• The balance of power
  • No state allowed to dominate others
  • Diplomacy based on shifting alliances
  • No permanent alliances
  • Only permanent interests
  • Religion unimportant to determining alliances
  • Destroy no nation
  • Make no permanent enemies
  • Military development costly and competitive
  • New armaments (cannons and small arms)
  • New military tactics
  • Extremely intricate fortifications
  • Professional navies with modern warships, weapons
  • China, India, and the Islamic states did not keep
    apace

13
THE NATION-STATE
  • Nation-State
  • Ethnic group with common language, culture
  • Shared history, traditions
  • Shared institutions (faith, politics)
  • Occupying a common territory
  • Ruled by a common government
  • Governments job
  • Insure domestic tranquility and happiness
  • Assumed many of the Churchs old social roles
  • Multiple ethnic groups destroy nation-state
  • Belief in Nation-state became new popular
    ideology
  • Love of your nation above others is nationalism
  • Originated as an elite idea of the aristocracy,
    educated elite
  • Loyalty to state, king more important than
    loyalty to church, pope
  • Martin Luther addresses the German People
  • King James, Wycliffe translate Bible into English
  • French have Joan of Arc fighting for France
    against English
  • Scotsmen, English resent Catholic Romish
    influence
  • Dutch, Portuguese, Catalans revolt against
    foreign Spanish rule

14
WAR AND PEACE
15
POPULATION GROWTH
  • Population growth
  • American foods improved European nutrition, diets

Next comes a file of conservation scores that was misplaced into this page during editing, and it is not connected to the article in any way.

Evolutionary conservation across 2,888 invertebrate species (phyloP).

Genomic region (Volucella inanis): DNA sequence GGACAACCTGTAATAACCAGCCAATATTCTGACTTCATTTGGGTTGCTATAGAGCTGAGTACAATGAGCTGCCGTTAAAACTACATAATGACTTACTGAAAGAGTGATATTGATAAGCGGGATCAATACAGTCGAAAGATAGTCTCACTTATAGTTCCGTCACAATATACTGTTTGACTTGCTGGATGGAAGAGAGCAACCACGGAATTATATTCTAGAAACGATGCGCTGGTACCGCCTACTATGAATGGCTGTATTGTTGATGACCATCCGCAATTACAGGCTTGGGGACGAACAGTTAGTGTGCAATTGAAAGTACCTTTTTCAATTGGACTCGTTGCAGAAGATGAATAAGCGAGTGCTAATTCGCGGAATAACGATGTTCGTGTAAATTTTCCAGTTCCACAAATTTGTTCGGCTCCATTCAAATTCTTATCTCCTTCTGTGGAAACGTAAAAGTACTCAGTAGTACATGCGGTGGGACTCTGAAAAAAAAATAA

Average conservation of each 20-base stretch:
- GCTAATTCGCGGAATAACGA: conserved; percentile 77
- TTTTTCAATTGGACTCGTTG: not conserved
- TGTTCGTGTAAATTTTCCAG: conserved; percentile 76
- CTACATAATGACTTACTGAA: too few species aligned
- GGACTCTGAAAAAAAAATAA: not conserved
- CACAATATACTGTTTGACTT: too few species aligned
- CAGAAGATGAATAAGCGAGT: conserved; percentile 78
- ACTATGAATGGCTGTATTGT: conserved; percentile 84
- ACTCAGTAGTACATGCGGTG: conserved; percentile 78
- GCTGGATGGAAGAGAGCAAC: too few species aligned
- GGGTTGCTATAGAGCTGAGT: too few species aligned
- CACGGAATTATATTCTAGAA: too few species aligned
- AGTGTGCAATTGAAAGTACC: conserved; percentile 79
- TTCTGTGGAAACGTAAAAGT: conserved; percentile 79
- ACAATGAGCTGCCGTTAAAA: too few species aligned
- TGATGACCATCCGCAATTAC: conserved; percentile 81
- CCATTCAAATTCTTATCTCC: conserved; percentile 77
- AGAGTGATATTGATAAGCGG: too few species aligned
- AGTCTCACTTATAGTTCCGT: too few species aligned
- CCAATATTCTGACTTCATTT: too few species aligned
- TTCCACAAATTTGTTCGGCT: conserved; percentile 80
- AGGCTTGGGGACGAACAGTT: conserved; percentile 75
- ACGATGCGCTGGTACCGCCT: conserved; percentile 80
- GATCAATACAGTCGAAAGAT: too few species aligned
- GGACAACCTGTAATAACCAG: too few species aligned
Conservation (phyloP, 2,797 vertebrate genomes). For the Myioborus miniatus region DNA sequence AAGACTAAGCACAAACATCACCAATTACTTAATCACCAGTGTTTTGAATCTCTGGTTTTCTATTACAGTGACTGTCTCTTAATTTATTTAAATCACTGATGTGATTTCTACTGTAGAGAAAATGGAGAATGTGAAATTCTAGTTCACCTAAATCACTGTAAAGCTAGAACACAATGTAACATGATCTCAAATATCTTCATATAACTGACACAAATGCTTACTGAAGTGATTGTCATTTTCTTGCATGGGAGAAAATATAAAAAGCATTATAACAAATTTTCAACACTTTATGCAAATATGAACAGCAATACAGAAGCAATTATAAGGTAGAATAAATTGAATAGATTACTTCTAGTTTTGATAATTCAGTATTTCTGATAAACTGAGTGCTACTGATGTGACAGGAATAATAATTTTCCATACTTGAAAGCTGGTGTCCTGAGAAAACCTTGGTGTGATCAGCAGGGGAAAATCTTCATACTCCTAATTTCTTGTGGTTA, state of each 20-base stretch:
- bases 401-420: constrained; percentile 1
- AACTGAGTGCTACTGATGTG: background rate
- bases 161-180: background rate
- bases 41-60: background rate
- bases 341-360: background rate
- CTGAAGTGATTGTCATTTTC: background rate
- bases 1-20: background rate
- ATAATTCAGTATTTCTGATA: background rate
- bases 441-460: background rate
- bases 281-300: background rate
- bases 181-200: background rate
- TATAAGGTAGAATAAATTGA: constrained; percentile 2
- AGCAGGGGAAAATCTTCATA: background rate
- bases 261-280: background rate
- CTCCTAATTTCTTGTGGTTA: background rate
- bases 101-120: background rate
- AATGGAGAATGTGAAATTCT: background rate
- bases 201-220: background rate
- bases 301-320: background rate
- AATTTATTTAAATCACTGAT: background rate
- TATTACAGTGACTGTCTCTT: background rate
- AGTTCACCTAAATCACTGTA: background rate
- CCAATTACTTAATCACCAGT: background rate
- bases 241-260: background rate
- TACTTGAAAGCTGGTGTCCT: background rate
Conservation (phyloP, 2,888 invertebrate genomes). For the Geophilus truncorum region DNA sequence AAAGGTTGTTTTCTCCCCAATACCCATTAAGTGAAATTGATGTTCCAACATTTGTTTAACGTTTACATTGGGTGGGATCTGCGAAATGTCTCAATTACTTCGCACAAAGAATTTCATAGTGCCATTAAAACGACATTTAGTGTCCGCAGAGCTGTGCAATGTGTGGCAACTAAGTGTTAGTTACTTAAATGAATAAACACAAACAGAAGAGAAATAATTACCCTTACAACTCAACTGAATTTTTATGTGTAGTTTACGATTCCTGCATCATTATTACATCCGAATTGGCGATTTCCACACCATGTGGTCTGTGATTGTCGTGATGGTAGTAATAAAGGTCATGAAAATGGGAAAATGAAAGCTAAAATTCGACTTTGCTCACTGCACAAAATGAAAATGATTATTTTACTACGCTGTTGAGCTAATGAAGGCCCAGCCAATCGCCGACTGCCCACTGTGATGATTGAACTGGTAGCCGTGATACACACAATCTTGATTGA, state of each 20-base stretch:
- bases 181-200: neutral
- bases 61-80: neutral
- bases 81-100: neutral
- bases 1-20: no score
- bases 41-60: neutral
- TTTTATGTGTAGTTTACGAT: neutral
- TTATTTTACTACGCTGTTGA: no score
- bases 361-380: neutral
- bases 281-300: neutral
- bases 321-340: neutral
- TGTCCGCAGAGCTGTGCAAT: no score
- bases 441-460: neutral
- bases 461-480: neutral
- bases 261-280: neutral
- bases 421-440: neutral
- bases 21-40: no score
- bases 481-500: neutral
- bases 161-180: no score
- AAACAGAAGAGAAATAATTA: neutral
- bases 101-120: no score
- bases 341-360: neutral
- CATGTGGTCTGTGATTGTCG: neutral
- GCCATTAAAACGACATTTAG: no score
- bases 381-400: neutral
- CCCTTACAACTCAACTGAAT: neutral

• Increased resistance to epidemics after 1650s
  • Life spans increased
  • Infant deaths decrease
  • Population growth
  • American food crops improved Europeans' nutrition
    and diets
  • Increased resistance to epidemic diseases after
    the mid-seventeenth century
  • European population increased from 81 million in
    1500 to 180 million in 1800
  • Urbanization
  • Rapid growth of major cities Paris from 130,000
    in 1550 to 500,000 in 1650
  • Cities increasingly important as administrative
    and commercial centers
  • Most dramatic in Ireland, England, Poland,
    France, Netherlands
  • Urbanization
  • Rapid growth of major cities
  • For example, Paris from 130,000 (1550) to 500,000
    (1650)
  • London, Amsterdam, St. Petersburg, Berlin, Lyons
  • Cities increasingly important administrative,
    commercial, intellectual centers

16
EARLY CAPITALISM
  • Profits and ethics
  • Medieval theologians considered profit making to
    be selfish and sinful
  • Renaissance merchants supported changes, arts
    becoming influential in society
  • Protestant Reformation saw profit, success as
    signs of Gods Favor
  • Early capitalism
  • Led to increased influence for urban middle
    classes
  • Altered rural society
  • Improved material standards